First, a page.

This talk was given at a church educational system fireside. I recently listened to it on television and wanted to make it available for you here. I will post part of it, and then the link for you if you want to read the rest.
Elder Jeffrey R. Holland
Of the Quorum of the Twelve Apostles
CES Fireside for Young Adults • September 7, 2008 • Brigham Young University
Lessons from Liberty Jail
My beloved young friends, it is a thrill for Sister Holland and for me to be with you tonight for this worldwide satellite broadcast. It’s always a thrill to be in the Marriott Center. I wish it were possible for us to be in each of your individual locations, seeing you personally and being able to shake your hands. We haven’t figured out a way to do that yet, but we send our love and greeting to all of you wherever you are in the world. In spite of the vastness of our global audience, we hope all of you are individually able to feel the love we have for you tonight and that each of you can gain something from our message that is applicable in your personal lives.
The Prophet in Liberty Jail
One of the great blessings of our assignments as General Authorities is the chance to visit members of the Church in various locations around the world and to glean from the history that our members have experienced across the globe. In that spirit I wish to share with you tonight some feelings that came to me during a Church assignment I had last spring when I was assigned to visit the Platte City stake in western Missouri, here in the United States.
The Platte City Missouri Stake lies adjacent to the Liberty Missouri Stake, now a very famous location in Church history encompassing several important Church history sites, including the ironically named Liberty Jail. From your study of Church history, you will all know something of the experience the Prophet Joseph Smith and his brethren had while imprisoned in that facility during the winter of 1838–39. This was a terribly difficult time in our history for the Church generally and certainly for the Prophet Joseph himself, who bore the brunt of the persecution in that period. Indeed, I daresay that until his martyrdom five and a half years later, there was no more burdensome time in Joseph’s life than this cruel, illegal, and unjustified incarceration in Liberty Jail.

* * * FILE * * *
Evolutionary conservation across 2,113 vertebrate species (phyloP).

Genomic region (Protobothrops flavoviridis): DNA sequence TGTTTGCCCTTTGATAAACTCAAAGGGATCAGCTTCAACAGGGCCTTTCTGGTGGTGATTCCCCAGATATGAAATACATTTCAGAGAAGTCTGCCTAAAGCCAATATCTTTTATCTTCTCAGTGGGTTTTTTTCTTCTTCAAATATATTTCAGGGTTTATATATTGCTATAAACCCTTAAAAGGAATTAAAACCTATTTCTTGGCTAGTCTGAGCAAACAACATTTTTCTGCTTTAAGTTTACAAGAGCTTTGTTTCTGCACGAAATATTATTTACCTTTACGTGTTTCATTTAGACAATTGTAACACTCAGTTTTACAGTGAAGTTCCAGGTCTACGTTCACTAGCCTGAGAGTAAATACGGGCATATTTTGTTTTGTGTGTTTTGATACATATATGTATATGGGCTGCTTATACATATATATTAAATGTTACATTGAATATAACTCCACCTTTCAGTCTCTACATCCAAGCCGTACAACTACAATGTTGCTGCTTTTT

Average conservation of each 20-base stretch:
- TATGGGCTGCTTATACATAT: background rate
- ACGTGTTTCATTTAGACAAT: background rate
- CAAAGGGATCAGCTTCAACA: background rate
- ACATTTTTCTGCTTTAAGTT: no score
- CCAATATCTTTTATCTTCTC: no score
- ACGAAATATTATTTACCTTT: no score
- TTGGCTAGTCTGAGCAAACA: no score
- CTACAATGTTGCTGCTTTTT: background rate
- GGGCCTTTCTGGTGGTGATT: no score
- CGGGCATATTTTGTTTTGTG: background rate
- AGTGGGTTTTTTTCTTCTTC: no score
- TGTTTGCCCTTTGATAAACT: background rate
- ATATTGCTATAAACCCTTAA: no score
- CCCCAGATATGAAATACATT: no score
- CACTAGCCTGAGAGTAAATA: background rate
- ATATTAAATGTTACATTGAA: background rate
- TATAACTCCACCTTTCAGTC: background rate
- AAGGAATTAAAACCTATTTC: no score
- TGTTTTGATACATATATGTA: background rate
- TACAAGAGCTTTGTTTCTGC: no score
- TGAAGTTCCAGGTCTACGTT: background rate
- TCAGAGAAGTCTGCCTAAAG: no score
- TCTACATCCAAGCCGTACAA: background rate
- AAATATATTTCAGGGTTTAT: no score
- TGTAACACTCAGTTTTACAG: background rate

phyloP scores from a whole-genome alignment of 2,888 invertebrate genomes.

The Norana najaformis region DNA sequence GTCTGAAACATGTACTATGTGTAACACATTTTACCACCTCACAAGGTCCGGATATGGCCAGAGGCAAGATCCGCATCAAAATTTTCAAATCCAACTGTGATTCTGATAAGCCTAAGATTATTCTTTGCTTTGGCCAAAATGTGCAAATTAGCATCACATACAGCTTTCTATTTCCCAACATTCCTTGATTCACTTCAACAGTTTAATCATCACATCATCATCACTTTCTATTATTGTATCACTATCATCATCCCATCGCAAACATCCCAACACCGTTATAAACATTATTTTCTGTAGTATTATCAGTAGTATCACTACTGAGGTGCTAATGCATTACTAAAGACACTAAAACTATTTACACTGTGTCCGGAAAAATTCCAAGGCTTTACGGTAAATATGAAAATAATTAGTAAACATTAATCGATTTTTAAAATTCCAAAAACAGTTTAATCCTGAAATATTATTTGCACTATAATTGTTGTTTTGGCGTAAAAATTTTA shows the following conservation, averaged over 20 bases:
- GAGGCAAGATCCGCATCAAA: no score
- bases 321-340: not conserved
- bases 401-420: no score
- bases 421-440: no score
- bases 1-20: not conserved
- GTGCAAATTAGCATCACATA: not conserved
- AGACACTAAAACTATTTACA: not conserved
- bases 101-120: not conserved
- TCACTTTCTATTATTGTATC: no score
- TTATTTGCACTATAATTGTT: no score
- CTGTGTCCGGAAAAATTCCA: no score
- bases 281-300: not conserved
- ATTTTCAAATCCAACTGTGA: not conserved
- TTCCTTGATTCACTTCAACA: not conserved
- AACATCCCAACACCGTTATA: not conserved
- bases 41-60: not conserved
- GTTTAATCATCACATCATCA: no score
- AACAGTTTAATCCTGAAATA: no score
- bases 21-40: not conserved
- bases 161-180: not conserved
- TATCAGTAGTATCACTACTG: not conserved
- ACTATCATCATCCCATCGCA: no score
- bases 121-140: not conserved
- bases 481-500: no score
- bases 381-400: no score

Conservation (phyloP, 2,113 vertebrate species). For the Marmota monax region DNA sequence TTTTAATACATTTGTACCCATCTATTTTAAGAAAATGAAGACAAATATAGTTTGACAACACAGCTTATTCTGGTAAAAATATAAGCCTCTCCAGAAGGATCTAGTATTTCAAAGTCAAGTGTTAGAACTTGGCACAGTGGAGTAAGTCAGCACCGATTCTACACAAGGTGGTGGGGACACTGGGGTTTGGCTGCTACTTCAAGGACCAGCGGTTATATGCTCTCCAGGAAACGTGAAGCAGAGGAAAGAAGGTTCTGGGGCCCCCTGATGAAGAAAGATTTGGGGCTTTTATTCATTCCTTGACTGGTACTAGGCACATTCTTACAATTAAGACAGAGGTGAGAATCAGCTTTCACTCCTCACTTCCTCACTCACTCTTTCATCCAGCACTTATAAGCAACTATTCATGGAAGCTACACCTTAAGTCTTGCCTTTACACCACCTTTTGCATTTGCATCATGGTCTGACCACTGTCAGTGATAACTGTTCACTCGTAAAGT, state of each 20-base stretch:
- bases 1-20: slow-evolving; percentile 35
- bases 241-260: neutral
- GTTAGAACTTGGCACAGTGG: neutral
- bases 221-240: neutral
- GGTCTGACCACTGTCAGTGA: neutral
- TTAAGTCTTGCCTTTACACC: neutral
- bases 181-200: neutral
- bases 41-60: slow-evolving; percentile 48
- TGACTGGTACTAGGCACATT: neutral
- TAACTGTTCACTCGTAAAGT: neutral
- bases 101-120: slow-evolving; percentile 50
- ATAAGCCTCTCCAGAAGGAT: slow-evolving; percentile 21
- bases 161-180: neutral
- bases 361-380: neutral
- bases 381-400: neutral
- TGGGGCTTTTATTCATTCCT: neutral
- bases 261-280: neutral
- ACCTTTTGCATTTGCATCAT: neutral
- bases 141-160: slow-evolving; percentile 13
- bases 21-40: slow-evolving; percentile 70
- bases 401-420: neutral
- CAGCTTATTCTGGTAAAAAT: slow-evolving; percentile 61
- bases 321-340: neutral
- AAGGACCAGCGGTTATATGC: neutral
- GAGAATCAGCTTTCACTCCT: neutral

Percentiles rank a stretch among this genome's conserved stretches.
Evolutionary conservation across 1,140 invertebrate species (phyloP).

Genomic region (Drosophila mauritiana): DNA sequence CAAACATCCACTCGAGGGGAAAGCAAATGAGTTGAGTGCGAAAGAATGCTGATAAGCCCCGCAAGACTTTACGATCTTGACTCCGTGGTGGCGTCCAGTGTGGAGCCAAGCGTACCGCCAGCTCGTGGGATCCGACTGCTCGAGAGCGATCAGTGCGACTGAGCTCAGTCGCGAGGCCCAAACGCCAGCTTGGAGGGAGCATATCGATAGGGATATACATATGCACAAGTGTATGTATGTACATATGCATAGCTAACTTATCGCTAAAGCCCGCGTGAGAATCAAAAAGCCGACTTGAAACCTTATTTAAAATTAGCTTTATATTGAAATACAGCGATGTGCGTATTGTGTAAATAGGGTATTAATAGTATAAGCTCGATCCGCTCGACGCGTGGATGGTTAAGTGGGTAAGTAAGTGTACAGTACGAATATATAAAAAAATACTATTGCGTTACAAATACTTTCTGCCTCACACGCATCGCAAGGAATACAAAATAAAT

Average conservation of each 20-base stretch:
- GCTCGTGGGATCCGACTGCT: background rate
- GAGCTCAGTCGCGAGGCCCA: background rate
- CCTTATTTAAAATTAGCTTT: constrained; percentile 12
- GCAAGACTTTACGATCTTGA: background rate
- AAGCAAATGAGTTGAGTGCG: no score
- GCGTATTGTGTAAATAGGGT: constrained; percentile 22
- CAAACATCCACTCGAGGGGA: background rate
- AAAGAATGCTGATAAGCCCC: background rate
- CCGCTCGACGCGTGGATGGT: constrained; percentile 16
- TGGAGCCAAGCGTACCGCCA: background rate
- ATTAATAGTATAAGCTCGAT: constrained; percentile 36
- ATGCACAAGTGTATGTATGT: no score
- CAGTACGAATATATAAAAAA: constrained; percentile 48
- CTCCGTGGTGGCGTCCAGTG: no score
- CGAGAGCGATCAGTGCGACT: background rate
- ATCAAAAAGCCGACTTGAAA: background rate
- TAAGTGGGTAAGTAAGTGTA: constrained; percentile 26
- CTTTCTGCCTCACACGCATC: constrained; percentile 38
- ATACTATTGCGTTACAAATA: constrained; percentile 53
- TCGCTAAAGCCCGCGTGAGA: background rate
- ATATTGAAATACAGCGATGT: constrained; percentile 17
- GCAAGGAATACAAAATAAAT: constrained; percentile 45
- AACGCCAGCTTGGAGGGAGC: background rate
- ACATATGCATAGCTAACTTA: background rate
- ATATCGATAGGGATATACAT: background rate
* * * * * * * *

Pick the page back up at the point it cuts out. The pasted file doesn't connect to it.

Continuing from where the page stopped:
Time does not permit a detailed discussion of the experiences that led up to this moment in Church history, but suffice it to say that problems of various kinds had been building ever since the Prophet Joseph had received a revelation in July of 1831 designating Missouri as the place “consecrated for the gathering of the saints” and the building up of “the city of Zion” (D&C 57:1, 2). By October of 1838, all-out war seemed inevitable between Mormon and non-Mormon forces confronting each other over these issues. After being driven from several of the counties in the western part of that state and under the presumption they had been invited to discuss ways of defusing the volatile situation that had developed, five leaders of the Church, including the Prophet Joseph, marching under a flag of truce, approached the camp of the Missouri militia near the small settlement of Far West, located in Caldwell County.
As it turned out, the flag of truce was meaningless, and the Church leaders were immediately put in chains and placed under heavy guard. The morning after this arrest, two more Latter-day Saint leaders, including the Prophet’s brother Hyrum, were taken prisoner, making a total of seven in captivity.